ROME Desperate Somali mothers are abandoning their dying children by the roadside as they travel to overwhelmed emergency food centers in drought-hit eastern Africa, U.N. aid officials said Monday.
Josette Sheeran, executive director of the United Nations World Food Program, told a conference in Rome that a combination of natural disaster and regional conflict was affecting more than 12 million people.
"We are seeing all the points able to distribute food completely overwhelmed," she said, adding that a camp in Dadaab in Kenya that was built for 90,000 people now housed 400,000.
"We want to make sure the supplies are there along the road because some of them are becoming roads of death where mothers are having to abandon their children who are too weak to make it or who have died along the way," she said.
Women and children were among the most at risk in the crisis, Sheeran said, calling it the "children's famine" given the number of children at risk of death or permanent stunting of their brains and bodies due to hunger.
The WFP will feed 2.5 million malnourished children and is trying to raise money for more, she said.
"I believe it is the children's famine, because the ones who are the weakest are the children and those are the ones we're seeing are the least likely to make it," Sheeran told Reuters.
"We've heard of women making the horrible choice of leaving behind their weaker children to save the stronger ones or having children die in their arms."
Ministers and senior officials met at the United Nations Food and Agriculture Organization in Rome Monday to discuss how to mobilize aid following the worst drought in decades in a region stretching from Somalia to Ethiopia, Kenya and Djibouti.
The WFP said it needed an extra $360 million in urgent funds. Oxfam said that overall another $1 billion was needed to handle the situation.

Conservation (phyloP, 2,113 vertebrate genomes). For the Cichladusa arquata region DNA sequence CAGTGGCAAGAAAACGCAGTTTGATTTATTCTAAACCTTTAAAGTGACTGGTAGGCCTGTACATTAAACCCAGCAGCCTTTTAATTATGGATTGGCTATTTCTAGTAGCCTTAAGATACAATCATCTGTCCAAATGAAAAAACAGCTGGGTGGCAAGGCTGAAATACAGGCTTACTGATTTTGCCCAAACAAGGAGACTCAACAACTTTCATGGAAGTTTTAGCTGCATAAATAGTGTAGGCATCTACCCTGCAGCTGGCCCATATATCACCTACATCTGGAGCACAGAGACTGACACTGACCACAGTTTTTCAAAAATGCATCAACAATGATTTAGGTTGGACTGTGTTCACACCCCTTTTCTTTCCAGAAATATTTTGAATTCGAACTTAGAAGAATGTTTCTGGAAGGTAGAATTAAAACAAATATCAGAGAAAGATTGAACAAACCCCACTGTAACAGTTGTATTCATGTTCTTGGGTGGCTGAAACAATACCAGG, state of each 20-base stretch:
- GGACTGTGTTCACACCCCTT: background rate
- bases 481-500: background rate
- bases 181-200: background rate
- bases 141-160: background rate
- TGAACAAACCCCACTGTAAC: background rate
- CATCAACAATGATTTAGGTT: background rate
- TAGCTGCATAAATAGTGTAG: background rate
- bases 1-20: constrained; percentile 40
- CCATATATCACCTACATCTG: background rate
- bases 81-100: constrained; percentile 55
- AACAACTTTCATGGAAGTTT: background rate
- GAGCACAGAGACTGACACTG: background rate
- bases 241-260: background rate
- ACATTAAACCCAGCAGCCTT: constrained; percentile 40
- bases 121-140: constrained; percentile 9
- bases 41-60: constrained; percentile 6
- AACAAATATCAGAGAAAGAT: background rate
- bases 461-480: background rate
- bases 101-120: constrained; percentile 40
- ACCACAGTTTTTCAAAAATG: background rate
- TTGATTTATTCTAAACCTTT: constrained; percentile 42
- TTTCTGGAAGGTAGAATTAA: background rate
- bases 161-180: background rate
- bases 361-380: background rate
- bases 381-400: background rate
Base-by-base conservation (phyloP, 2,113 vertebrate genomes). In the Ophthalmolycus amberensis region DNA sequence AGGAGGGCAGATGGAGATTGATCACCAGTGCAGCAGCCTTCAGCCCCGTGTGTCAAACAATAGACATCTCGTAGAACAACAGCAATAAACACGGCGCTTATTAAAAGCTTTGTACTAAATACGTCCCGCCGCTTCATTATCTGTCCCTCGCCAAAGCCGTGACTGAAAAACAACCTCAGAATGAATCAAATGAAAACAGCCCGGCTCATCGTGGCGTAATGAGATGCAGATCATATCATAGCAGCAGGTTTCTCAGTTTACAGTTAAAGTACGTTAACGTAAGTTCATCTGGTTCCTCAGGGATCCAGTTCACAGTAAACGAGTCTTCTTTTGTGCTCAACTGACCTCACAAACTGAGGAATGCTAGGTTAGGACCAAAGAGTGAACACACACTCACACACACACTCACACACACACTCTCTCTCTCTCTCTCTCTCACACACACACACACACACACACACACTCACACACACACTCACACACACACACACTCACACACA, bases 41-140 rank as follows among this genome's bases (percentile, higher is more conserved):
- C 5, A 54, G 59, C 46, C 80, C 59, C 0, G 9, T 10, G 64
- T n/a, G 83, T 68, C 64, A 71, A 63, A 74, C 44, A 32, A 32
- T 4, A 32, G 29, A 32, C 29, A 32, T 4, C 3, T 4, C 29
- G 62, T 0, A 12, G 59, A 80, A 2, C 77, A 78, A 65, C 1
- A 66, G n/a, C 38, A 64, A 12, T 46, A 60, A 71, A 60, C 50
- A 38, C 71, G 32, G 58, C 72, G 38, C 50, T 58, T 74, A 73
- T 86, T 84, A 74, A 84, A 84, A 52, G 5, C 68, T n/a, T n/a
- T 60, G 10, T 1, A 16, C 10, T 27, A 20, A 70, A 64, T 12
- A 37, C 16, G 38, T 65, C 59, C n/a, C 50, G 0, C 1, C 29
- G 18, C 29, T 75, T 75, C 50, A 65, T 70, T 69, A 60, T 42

The World Bank said in a statement it was providing more than $500 million to assist drought victims, in addition to $12 million in immediate aid to help those worst hit.
Amid warnings that urgent action was required to stop a humanitarian disaster spreading across the Horn of Africa, officials said there was still a chance to support people and help them resume livelihoods as farmers, fishers and herders.
Governments worldwide and the U.N. have been criticized for their slow response to the severe drought but they face severe problems getting aid to a region in the grip of a raging conflict across much of southern Somalia.
The U.N. has declared a famine in two regions of Somalia and warned it could spread further afield.
Years of anarchic conflict in southern Somalia have exacerbated the emergency, preventing aid agencies from helping communities in the area. Nearly 135,000 Somalis have fled since January, mainly to neighboring Kenya and Ethiopia.
The WFP has said it cannot reach more than 2 million Somalis facing starvation in areas controlled by Islamist militants, who imposed a food aid ban in 2010 and have regularly threatened relief groups.
Oxfam's Barbara Stocking said it was very difficult for staff to access parts of Somalia but it was working with local partners to provide aid and they were trying to help them scale up their support in the current crisis.
(Editing by Karolina Tagaris)